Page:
HelioHost as a plain WordPress installation, which eventually became a Wintersmith static site updated over FTP. Tired of the manual updating procedure, I moved to OpenShift to have it auto-build on push. Unable to work with CoffeeScript and Jade, I created my own static site generator written in vanilla JS. But writing in Node 0.10, the latest on OpenShift, was a pain. GitHub + Travis could have done the trick but reading about how to set it up was enough to drive me away. Then I remembered GitLab.
.gitlab-ci.yml to the root of the repo containing:
pages: script: - cp -r contents/* public artifacts: paths: - public only: - master
Commit and push to the repo.
In summary, what the above does was create a page-ready repo. Next is the
.gitlab-ci.yml file which tells GitLab CI what to do when the repo changes, specifically just the
master branch. Then all the CI has to do is run the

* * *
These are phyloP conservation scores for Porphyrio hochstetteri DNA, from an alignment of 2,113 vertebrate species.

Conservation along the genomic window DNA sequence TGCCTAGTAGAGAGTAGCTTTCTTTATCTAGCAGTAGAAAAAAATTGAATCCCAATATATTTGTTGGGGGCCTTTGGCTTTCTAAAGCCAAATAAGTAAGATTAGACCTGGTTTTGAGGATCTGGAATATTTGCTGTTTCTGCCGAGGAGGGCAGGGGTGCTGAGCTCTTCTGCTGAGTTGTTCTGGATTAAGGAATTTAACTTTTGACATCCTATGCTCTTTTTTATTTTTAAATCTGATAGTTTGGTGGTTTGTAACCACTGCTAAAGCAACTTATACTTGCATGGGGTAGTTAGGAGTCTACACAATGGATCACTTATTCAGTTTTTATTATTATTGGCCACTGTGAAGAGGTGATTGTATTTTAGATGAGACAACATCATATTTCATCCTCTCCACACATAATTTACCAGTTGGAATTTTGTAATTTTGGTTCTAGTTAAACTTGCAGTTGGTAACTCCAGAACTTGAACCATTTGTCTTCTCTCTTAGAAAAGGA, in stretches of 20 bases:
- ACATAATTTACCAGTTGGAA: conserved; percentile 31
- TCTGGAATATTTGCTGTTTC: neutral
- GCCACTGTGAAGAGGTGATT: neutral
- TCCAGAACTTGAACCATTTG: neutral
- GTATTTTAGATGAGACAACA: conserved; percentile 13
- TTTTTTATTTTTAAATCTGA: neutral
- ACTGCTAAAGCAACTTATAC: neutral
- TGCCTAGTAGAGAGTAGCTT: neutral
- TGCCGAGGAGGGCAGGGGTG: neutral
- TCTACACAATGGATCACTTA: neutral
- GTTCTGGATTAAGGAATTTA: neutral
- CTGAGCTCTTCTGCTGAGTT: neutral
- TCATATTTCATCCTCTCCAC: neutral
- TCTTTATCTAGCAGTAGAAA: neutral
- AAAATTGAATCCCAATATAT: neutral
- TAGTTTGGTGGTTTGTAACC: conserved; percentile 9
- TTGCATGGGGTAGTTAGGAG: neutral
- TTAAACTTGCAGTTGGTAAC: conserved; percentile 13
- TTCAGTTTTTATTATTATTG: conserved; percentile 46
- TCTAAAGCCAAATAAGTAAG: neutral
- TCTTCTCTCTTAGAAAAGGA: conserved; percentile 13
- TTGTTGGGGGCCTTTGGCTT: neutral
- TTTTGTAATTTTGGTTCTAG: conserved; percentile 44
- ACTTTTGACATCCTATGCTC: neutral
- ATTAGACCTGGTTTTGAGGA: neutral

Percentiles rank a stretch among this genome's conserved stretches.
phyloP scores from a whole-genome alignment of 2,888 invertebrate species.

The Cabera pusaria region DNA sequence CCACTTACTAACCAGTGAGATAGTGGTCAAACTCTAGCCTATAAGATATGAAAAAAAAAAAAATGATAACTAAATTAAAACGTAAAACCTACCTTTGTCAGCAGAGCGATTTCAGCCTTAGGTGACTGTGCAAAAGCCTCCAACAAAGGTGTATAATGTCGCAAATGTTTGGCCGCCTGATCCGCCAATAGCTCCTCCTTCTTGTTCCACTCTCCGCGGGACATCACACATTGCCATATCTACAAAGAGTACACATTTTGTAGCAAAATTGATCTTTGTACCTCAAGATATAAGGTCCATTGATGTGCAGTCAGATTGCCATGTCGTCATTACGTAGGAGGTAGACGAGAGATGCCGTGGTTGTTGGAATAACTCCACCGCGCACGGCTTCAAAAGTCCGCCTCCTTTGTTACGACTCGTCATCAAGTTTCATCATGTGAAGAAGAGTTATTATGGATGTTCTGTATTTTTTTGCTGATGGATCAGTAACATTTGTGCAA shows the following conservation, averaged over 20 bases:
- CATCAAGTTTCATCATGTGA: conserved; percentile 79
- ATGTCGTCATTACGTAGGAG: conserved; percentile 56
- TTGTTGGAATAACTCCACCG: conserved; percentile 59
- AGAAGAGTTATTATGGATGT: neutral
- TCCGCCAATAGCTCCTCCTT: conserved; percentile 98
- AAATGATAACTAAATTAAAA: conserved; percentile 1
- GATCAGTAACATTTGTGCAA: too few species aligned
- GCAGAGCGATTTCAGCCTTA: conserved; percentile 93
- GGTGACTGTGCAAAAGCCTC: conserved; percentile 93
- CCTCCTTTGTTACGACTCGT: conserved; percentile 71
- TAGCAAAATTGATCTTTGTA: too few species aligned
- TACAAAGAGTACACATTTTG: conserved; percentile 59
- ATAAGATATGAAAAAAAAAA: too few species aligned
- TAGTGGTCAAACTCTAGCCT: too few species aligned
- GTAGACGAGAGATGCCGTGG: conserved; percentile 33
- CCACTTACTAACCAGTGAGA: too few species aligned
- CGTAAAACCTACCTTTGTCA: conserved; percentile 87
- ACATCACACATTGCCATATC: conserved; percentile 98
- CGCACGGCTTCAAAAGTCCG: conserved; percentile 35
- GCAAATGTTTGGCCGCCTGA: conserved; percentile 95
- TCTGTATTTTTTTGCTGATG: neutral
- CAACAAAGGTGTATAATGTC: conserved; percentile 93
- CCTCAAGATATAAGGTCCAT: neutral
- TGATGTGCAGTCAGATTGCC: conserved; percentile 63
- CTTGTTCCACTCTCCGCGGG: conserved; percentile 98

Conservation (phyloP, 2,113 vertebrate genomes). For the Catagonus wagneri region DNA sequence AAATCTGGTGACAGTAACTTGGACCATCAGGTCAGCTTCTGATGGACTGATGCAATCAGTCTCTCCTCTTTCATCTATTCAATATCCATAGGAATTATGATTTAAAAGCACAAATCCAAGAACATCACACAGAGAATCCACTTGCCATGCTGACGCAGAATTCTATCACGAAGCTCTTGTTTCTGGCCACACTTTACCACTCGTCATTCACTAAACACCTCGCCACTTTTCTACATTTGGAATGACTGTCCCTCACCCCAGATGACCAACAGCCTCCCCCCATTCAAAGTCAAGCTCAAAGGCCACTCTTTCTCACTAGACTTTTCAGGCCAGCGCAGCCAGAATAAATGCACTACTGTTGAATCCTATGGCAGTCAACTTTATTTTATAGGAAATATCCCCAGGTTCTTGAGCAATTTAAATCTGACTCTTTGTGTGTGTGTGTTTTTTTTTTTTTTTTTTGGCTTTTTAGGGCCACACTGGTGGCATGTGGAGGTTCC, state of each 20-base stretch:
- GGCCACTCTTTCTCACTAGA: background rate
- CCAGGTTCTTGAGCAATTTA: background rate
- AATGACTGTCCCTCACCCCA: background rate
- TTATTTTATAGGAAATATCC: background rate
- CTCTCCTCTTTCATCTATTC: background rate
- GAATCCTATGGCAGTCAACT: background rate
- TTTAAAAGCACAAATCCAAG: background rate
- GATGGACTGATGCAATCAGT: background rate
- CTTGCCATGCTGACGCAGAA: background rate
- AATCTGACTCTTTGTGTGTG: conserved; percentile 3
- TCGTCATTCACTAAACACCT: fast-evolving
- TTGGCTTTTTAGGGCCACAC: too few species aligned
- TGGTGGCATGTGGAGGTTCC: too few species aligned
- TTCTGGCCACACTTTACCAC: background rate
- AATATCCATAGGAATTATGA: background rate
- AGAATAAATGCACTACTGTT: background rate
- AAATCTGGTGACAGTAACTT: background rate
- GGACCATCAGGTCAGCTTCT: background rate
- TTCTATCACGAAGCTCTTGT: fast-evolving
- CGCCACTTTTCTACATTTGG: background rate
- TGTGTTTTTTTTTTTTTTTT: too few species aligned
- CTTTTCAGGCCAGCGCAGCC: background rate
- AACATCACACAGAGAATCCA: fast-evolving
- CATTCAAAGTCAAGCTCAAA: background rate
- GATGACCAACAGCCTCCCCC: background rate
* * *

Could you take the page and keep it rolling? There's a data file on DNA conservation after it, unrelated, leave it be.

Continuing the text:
pages task which copies over files from
contents to the designated static directory
If that wasn't really clear, there's a really wordy but also very comprehensive guide to setting up GitLab pages. It covers from repo creation all the way to custom domain addition and SSL support.
GitLab doesn't care how you build your site. There's no prescribed site builder. As long as you can check-in code, have the CI run through them and spit out files that makes sense to a browser, then we're good.
If this post is present, as well as seeing the GitLab icon as one of the icons up on the top of the site, then it means that the blog is now powered by GitLab.